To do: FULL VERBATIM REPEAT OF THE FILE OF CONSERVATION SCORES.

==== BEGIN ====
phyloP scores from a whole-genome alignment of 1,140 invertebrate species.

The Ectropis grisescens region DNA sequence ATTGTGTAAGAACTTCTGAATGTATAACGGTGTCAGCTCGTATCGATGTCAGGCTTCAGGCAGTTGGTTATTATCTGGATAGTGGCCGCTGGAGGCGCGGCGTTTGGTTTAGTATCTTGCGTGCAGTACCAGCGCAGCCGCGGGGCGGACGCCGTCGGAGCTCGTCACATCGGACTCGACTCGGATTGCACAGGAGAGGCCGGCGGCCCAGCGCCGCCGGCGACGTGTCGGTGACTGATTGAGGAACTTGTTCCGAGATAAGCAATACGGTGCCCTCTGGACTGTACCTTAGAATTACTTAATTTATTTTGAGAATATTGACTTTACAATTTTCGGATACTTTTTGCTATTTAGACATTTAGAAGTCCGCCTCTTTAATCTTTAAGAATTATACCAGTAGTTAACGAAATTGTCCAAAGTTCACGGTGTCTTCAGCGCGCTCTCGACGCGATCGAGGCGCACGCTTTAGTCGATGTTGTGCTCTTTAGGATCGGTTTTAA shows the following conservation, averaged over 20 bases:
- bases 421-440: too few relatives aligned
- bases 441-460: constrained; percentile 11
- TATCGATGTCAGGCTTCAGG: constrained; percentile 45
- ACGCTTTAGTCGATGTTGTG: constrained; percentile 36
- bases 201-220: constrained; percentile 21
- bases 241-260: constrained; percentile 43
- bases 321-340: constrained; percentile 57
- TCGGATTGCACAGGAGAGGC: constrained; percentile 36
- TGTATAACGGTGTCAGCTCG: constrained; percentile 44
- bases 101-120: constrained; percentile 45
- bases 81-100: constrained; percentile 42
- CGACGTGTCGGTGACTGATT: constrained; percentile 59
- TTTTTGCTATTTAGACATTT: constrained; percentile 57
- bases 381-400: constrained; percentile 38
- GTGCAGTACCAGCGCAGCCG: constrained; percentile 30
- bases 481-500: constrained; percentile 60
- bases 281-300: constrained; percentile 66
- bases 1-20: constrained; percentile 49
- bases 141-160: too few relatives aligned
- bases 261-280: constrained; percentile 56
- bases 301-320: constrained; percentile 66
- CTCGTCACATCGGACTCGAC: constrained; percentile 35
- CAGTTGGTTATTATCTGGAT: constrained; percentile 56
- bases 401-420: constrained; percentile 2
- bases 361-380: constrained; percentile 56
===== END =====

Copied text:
phyloP scores from a whole-genome alignment of 1,140 invertebrate species.

The Ectropis grisescens region DNA sequence ATTGTGTAAGAACTTCTGAATGTATAACGGTGTCAGCTCGTATCGATGTCAGGCTTCAGGCAGTTGGTTATTATCTGGATAGTGGCCGCTGGAGGCGCGGCGTTTGGTTTAGTATCTTGCGTGCAGTACCAGCGCAGCCGCGGGGCGGACGCCGTCGGAGCTCGTCACATCGGACTCGACTCGGATTGCACAGGAGAGGCCGGCGGCCCAGCGCCGCCGGCGACGTGTCGGTGACTGATTGAGGAACTTGTTCCGAGATAAGCAATACGGTGCCCTCTGGACTGTACCTTAGAATTACTTAATTTATTTTGAGAATATTGACTTTACAATTTTCGGATACTTTTTGCTATTTAGACATTTAGAAGTCCGCCTCTTTAATCTTTAAGAATTATACCAGTAGTTAACGAAATTGTCCAAAGTTCACGGTGTCTTCAGCGCGCTCTCGACGCGATCGAGGCGCACGCTTTAGTCGATGTTGTGCTCTTTAGGATCGGTTTTAA shows the following conservation, averaged over 20 bases:
- bases 421-440: too few relatives aligned
- bases 441-460: constrained; percentile 11
- TATCGATGTCAGGCTTCAGG: constrained; percentile 45
- ACGCTTTAGTCGATGTTGTG: constrained; percentile 36
- bases 201-220: constrained; percentile 21
- bases 241-260: constrained; percentile 43
- bases 321-340: constrained; percentile 57
- TCGGATTGCACAGGAGAGGC: constrained; percentile 36
- TGTATAACGGTGTCAGCTCG: constrained; percentile 44
- bases 101-120: constrained; percentile 45
- bases 81-100: constrained; percentile 42
- CGACGTGTCGGTGACTGATT: constrained; percentile 59
- TTTTTGCTATTTAGACATTT: constrained; percentile 57
- bases 381-400: constrained; percentile 38
- GTGCAGTACCAGCGCAGCCG: constrained; percentile 30
- bases 481-500: constrained; percentile 60
- bases 281-300: constrained; percentile 66
- bases 1-20: constrained; percentile 49
- bases 141-160: too few relatives aligned
- bases 261-280: constrained; percentile 56
- bases 301-320: constrained; percentile 66
- CTCGTCACATCGGACTCGAC: constrained; percentile 35
- CAGTTGGTTATTATCTGGAT: constrained; percentile 56
- bases 401-420: constrained; percentile 2
- bases 361-380: constrained; percentile 56